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The Long-Term Fiscal Status Of The United States

The good news is the fiscal outlook of the United States government is suddenly much brighter.  The bad news is things are so much better than just a couple of years ago that Congress might squander the opportunity because lawmakers no longer feel great urgency to address the long-term fiscal problems threatening the country. 

The Congressional Budget Office, the non-partisan research arm of Congress, released a 10-year projection on February 24, 2014 of the U.S. Government’s spending and revenue, showing that the federal budget deficit increases only slightly over the next 10 years.  This is an amazing turnaround.

In 2012, the fiscal condition of Greece, Italy, Portugal and Spain sent investors worldwide scrambling in search of safe havens because they feared the poorer countries of the EU would be unable to pay their debts.  At that time, some members of Congress publicly voiced fears that the U.S. was headed for the same fate as the poorer nations of southern Europe, which sent the U.S. stock market into a temporary tailspin. But the U.S. economy has proven resilient. 

Aggregate government spending as a percent of gross domestic product does not appreciably increase over the next decade, according to the latest CBO estimate.  In comparison, in the depths of the financial crisis in 2009, according to the CBO, the U.S. Government deficit was equal to 9.8% of the total U.S. economy.  That was when fears that the U.S. was headed the same direction as Greece and Portugal hit its peak.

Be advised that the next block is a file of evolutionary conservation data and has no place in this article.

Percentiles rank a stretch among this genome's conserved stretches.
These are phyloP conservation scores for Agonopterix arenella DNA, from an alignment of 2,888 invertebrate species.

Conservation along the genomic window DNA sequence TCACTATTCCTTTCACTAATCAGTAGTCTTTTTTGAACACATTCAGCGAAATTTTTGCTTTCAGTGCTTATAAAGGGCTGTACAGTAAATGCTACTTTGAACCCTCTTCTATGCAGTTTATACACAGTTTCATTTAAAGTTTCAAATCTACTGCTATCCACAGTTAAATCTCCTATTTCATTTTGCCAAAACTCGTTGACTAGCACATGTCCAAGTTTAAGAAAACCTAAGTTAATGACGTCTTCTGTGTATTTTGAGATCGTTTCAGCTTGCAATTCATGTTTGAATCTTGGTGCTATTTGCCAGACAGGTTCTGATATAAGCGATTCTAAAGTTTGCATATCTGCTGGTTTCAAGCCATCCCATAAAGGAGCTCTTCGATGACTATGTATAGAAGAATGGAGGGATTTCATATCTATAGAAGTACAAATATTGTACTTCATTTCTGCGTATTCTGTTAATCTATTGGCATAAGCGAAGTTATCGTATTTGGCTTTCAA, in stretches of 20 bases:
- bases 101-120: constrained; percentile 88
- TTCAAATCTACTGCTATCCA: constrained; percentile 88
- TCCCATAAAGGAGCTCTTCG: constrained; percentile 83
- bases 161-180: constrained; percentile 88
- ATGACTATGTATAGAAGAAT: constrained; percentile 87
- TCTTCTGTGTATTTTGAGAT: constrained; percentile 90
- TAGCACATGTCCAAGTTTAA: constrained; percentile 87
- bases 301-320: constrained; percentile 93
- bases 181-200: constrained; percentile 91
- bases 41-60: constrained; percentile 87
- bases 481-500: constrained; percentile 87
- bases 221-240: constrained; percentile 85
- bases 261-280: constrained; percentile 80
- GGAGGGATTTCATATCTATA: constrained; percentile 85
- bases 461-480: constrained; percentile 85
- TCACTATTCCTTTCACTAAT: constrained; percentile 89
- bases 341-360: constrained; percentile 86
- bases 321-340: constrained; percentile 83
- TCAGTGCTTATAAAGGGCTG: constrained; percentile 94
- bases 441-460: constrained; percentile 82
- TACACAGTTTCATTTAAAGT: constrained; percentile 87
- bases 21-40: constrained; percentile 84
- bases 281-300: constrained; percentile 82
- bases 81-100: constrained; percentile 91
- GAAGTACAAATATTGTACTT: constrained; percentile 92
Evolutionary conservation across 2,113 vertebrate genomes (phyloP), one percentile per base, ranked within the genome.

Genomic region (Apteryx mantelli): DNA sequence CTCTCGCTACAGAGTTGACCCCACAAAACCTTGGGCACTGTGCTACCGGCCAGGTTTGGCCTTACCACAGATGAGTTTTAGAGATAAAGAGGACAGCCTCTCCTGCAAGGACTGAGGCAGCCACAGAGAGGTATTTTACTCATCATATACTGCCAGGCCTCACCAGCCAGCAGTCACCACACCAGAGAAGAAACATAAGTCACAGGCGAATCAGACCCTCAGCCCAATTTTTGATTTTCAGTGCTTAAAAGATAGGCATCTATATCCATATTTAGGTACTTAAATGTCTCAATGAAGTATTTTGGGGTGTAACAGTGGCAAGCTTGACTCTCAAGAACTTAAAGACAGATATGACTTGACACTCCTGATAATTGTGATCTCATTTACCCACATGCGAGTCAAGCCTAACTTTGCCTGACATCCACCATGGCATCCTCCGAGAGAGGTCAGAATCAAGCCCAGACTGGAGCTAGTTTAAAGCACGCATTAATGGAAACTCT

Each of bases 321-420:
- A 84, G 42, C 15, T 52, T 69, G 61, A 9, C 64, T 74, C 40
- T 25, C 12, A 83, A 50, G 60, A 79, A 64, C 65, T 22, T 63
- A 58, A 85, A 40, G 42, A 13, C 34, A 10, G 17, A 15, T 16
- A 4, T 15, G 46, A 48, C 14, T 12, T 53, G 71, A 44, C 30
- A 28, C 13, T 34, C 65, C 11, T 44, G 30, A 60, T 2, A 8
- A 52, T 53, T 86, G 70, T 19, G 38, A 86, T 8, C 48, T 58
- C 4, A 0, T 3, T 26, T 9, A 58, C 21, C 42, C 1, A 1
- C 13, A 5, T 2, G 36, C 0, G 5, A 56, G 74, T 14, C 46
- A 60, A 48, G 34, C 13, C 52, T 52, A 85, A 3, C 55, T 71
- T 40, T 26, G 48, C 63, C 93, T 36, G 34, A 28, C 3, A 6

Then the economy turned around.  Sequestration forced a 10% across the board cut to U.S. Government spending in 2013. Congress passed a new tax law that hiked income tax rates and raised new government revenue. According to CBO, the U.S. Government is on course to hit just 2.6% deficit as a percent of GDP in 2015, nearly a quarter of the ratio just a few years earlier. 

While on its face this is very good news, it could make it more difficult for Congress to find the political will to address the longer-term issues threatening the long-term financial stability of the U.S.  The long term financial picture of the U.S. – projections made by CBO in an annual report issued in December 2013, provided a 50-year projection of the U.S. fiscal position that shows that the long-term solvency of the U.S. remains under great pressure and deteriorates rapidly after 2024. 

According to data from CBO, spending by the federal government as a percent of GDP on Medicare, Medicaid, and Social Security remains stable over the decade ending 2024.  However, spending on these programs increases starting in 2024, CBO’s report shows.  In addition, the biggest expense that goes along with all this government spending is the interest expense.  To be clear, all of the government spending is paid for with borrowed money that is raised from the proceeds of U.S. Treasury Bond sales.  Interest expense on the Government debt to pay for Social Security, Medicare and Medicaid skyrockets over the next 50-years.

So here’s the problem:  Unless the U.S. Government does something to reduce government entitlement programs, the U.S. is headed for fiscal oblivion.  But the nearer-term picture – the outlook over the decade ending in 2024 — is good.  The fiscal condition of the U.S. looks strong for the next decade, which could be bad news if it means Congress can “kick the can” further down the road and delay addressing the real problem threatening the U.S. Government’s fiscal stability. 



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